1001 Songs Challenge,  1970s,  Music

1001 Songs Challenge #406: Jive Talkin’ (1975)

On 11 February 2019 I set myself the challenging of reading 1001 Songs You Must Hear Before You Die by Robert Dimery (ed.) and following the book’s advice to the letter. I’ve previously read 1001 Films… and started 1001 Albums… but felt 1001 Songs… would be a sensible place to start for what I have in mind here.

My challenge is to read about one song per day and listen to it (YouTube and Spotify, I need you tonight!) before sharing my own thoughts. Some songs I will love, others I’ll hate, and I’m sure there will be those that leave me perplexed but listen to them I shall.

I’ll also try, and most likely fail, to pinpoint the best song from the 1001 on offer but I’m nothing if not foolhardy. Instead of one song, I’m predicting I’ll have about 100 favourites by the end and may have to resort to a Top 10 so far to maintain any semblance of sanity.

So long as I post everyday (including Christmas) then this challenge should come to an end on Wednesday 8 November 2021. Staying with the Barney Stinson theme I am hoping that the whole experience will prove to be…

 

Bee Gees – Jive Talkin’ (1975)

We’re leaving the US behind, dear reader, so we can cross the Atlantic to the UK. In the Irish Sea is the Isle of Man where our artists today were originally from. The Bee Gees were comprised of brothers – Barry, Robin and Maurice – and first formed in 1958. After living in the UK for many years, the brothers moved to Australia where their music career first began to take off. They later returned to the UK to try and broaden their appeal across the globe. When we join the Bee Gees in 1975, they’ve already enjoyed some success, split up, reformed, but now found themselves without a big hit in the US for four years. 1001 Songs has gone with what became a comeback of sorts for the group at this time – Jive Talkin’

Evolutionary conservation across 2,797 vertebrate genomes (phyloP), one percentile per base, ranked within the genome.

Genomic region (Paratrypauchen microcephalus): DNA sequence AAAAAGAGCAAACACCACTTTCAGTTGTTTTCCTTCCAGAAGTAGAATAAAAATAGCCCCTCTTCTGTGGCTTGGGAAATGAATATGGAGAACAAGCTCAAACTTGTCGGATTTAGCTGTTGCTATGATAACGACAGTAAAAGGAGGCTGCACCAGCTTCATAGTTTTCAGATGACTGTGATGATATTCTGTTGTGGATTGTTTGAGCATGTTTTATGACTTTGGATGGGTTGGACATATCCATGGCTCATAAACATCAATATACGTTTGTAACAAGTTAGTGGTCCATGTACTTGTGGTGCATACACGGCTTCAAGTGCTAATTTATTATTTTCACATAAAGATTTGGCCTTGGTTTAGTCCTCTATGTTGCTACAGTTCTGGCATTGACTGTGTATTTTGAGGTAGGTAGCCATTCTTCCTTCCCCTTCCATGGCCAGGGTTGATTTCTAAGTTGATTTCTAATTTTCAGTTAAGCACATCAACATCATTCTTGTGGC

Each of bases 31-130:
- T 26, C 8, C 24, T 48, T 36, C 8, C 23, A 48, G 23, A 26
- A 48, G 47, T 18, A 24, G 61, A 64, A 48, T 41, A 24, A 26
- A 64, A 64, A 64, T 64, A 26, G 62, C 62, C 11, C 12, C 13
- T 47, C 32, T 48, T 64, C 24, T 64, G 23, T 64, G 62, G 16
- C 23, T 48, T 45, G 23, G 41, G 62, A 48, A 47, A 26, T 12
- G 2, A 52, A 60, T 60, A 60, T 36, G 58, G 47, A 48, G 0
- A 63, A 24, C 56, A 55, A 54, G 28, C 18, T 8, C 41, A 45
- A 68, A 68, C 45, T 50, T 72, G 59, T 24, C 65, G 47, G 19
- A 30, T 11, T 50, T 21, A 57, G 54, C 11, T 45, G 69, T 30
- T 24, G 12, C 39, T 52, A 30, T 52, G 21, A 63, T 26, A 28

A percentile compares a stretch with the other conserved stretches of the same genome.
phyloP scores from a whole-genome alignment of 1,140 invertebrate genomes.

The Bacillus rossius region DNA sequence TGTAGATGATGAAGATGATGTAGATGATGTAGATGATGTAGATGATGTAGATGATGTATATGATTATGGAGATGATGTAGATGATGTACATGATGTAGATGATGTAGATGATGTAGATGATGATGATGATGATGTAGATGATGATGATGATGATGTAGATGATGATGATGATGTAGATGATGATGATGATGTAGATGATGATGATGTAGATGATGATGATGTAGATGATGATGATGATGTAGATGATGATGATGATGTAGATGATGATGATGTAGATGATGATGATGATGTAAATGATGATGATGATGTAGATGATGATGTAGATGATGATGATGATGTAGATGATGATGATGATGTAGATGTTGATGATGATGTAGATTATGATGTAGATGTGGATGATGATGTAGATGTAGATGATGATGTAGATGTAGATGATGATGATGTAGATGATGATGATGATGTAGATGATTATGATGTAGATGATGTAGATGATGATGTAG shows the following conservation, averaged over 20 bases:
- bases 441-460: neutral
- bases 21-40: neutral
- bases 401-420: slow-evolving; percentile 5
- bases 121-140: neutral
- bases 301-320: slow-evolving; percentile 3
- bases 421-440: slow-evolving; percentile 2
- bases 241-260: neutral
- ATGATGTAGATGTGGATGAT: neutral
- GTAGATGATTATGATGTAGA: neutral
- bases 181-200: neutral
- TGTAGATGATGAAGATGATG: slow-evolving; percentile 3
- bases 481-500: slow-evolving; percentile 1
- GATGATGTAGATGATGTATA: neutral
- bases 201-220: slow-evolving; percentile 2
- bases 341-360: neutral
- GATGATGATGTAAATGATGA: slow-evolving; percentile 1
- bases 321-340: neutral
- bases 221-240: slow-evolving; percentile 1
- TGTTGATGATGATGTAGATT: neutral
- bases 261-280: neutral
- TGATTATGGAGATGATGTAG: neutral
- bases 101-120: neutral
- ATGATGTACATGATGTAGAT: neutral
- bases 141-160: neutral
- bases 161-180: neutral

Jive Talkin’ was written by the three brothers and originally began life as Drive Talkin’. While working on the track the story goes that Barry started singing, “Jive Talkin’” instead, thinking of the dance. The brothers’ producer, Arif Marding, informed them that the expression, “jive talkin’” was actually a black expression that meant bullshit. The meaning stuck, the song was reworked and instead of a piece concerning dancing or even driving, we have one about deception and deceit. The narrator is addressing an unnamed person but one they describe as a lover. The problem is this person is guilty of the jive talkin’ of the song’s title and it’s having a damaging impact on our narrator. They recognise this person is no good for them but yet they still seem drawn to them despite being treated cruelly. It sounds hard to break free, despite all those lies.

The Bee Gees are remembered today as hit makers both for themselves but also in penning chart toppers for other artists as well. Jive Talkin’ finds the trio at the dawn of their transition into disco music, probably their peak years of success in the 1970s, especially with their later work on the soundtrack to the Saturday Night Fever album in 1977. Jive Talkin’ is a decent enough track and its back story is certainly interesting. It’s not the best the Bee Gees had to offer but it was a big success all the same upon release and put them back in the spotlight. The deaths of Maurice in 2003 and Robin in 2012, ended decades of success for the brother with only Barry now remaining to continue the rich legacy he shared with his brothers.

 

Favourite songs so far:

The Animals – House of the Rising Sun (1964)

Simon & Garfunkel – The Sounds of Silence (1965)

The Doors – The End (1967)

The Beatles – A Day in the Life (1967)

Derek & The Dominos – Layla (1970)

David Bowie – Life on Mars? (1971)

Rod Stewart – Maggie May (1971)

Stevie Wonder – Living for the City (1973)

Patti Smith Group – Piss Factory (1974)

Sparks – This Town Ain’t Big Enough for the Both of Us (1974)

My name is Dave and I live in Yorkshire in the north of England and have been here all my life. I hope you enjoy your visit to All is Ephemeral.

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